By Sarah KleinIssue:
The business improvement techniques known as Six Sigma and Lean manufacturing have been used to identify and reduce defects in production methods for more than two decades. Though commonly used in the automobile and manufacturing industries to reduce costs and increase profits and efficiency, they have only recently been used to identify and reduce variance in care processes within physician offices. Part of the reason is that medical professionals tend to believe that the complexity of health care routines defies the type of categorization necessary to eliminate process variation—and thus, waste. But, with the help of consultants, a large ophthalmology practice proved it could be done. Organization and Leadership:
Lansing Ophthalmology has 14 physicians and seven optometrists, and a staff of 144 employees who provide clinical and administrative support. The practice has a base of 100,000 patients, of whom 75,000 are seen annually. Nearly 80 percent of patients visit the East Lansing office, a 35,000-square-foot facility where clinicians conduct eye exams, perform surgery, and dispense eyewear. The remaining patients are examined in six satellite offices within a 67-mile radius.
Charles Dobis, CMPE, has been executive director of the practice for more than 20 years. Teresa Prior, R.N., who has been the practice's clinical director for almost eight years, oversaw the project. The practice relied on the consulting advice of David Lalain, director of life sciences for the Automotive Action Industry Group (AIAG), a Southfield, Mich.–based member organization that applies quality and process improvement techniques to auto industry suppliers, including those in the health care sector, and David Watkins, executive vice president and director of international operations for OMNEX Inc., an Ann Arbor, Mich.–based training, software, and consulting company, who has advised manufacturing, advertising, and shipping companies about process improvement. Target Population:
The practice's process improvement was focused on its main office in East Lansing, which handles roughly 63,000 patient visits annually. The practice sees patients of all ages, nearly 40 percent of whom are age 65 or older and, as such, covered by Medicare. Process of Change:
In early 2007, Lansing Ophthalmology volunteered to take part in a pilot project sponsored by AIAG, which aimed to demonstrate the value of applying Lean Production and Six Sigma techniques to the health care industry. The administrative leaders at Lansing hoped to use the methodology to streamline the flow of patients through its main clinic. At the time, patients were waiting as long as 90 minutes to see a doctor; they tended to bunch outside the physicians' offices, putting additional pressure on doctors (Figure 1).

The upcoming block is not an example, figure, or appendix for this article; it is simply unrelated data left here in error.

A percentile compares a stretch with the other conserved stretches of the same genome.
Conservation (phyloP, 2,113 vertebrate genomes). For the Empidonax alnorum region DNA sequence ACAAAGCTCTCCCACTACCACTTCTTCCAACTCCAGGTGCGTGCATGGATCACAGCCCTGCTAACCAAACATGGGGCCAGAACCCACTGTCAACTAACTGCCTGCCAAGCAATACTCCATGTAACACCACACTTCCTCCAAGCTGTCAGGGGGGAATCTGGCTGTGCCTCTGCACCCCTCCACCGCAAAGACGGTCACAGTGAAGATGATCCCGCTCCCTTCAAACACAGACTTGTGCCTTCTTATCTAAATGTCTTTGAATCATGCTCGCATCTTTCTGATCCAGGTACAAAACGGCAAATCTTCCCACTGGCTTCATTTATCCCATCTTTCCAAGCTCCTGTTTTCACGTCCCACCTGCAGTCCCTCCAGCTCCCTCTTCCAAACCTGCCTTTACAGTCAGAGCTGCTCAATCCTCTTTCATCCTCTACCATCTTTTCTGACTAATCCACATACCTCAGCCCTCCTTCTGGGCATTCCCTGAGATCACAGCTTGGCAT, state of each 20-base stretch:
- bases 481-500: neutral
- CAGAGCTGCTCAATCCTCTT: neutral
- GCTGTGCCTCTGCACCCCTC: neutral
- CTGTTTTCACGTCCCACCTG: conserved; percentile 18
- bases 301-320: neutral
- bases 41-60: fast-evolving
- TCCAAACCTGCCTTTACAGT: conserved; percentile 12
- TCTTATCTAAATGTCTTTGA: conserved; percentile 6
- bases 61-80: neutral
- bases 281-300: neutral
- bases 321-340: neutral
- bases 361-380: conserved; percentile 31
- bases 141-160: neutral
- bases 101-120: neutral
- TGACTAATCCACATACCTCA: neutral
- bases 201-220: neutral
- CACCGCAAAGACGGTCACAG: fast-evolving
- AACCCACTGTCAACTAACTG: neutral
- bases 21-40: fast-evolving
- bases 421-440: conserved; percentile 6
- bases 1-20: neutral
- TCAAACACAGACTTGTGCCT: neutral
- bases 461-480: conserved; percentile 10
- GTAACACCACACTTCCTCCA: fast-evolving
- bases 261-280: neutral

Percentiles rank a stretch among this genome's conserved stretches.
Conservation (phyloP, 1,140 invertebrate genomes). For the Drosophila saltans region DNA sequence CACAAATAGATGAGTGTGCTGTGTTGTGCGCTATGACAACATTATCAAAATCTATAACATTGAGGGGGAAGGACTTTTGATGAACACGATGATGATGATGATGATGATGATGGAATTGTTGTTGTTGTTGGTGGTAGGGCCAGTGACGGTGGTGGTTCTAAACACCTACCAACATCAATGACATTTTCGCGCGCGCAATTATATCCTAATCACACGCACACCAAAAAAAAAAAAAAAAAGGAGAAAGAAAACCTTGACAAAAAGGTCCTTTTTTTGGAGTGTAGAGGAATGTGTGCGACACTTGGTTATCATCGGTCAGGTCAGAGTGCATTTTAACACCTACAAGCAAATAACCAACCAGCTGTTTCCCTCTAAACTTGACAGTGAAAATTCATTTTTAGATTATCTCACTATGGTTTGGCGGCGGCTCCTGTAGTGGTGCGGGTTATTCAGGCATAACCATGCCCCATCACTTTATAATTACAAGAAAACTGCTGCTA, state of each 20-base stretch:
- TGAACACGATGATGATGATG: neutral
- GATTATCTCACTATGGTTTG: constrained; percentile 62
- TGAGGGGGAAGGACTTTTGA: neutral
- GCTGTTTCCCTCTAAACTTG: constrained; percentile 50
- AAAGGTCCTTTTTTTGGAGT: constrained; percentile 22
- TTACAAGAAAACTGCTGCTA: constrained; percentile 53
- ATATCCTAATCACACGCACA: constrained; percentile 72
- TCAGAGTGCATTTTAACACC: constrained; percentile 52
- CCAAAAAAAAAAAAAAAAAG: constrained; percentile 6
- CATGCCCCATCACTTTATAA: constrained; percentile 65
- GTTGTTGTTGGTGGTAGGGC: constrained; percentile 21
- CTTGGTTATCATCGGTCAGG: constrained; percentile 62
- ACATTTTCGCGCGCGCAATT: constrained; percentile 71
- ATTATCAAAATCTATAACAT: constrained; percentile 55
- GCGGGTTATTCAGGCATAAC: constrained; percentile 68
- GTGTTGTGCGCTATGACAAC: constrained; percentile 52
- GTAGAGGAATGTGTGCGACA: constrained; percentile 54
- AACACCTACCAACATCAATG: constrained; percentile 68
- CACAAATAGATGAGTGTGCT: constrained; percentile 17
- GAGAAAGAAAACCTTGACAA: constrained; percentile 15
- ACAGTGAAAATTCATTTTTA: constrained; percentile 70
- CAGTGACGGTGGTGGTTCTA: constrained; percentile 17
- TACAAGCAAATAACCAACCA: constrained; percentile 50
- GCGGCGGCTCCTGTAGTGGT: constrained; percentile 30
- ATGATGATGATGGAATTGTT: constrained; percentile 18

The group had tried without success to find its own solution to the problem. "People would try to schedule their way out of it. That never worked," Dobis says. For example, doctors had tried to schedule their more difficult cases in the afternoon and the simpler ones in the practice's early hours. But that strategy only overwhelmed the technicians, who were faced with handling the most difficult cases all at once. "It might have worked if [the doctors] were in a solo practice or worked with one other person. But they were a spoke within a wheel," Prior says.
Drawing on Six Sigma methods, the consultants recommended collecting patient flow data for a period of seven business days, measuring how long it took patients to advance through every step of the process. Clinic staff kept a separate time sheet for each person, noting how long it took to register the patient, gather a history, perform a refraction, and provide other services. The chart also captured how long patients waited between these care processes.
Before project leaders began gathering data, they held meetings to gain the cooperation and support of the practice's physicians and staff. "That was the most difficult part," Dobis says. Although the clinicians and staff agreed patient flow was a problem, they were reluctant to change the existing system, which allowed physicians great latitude in how they prioritized patients and managed their time. "No one wanted to give up control of his or her own schedule," he says. It wasn't strictly self-interest. There was also a prevailing sense that wait times might increase. "They thought things might get worse; that instead of seeing improvement, things might degenerate further," Dobis says.
Such resistance to change is common among professionals such as lawyers, engineers, and doctors, Watkins says. "They say, 'There is no such thing as a process. What we do is an art form.'" That was the case at Lansing as well. "They were adamant there were no processes," Lalain says.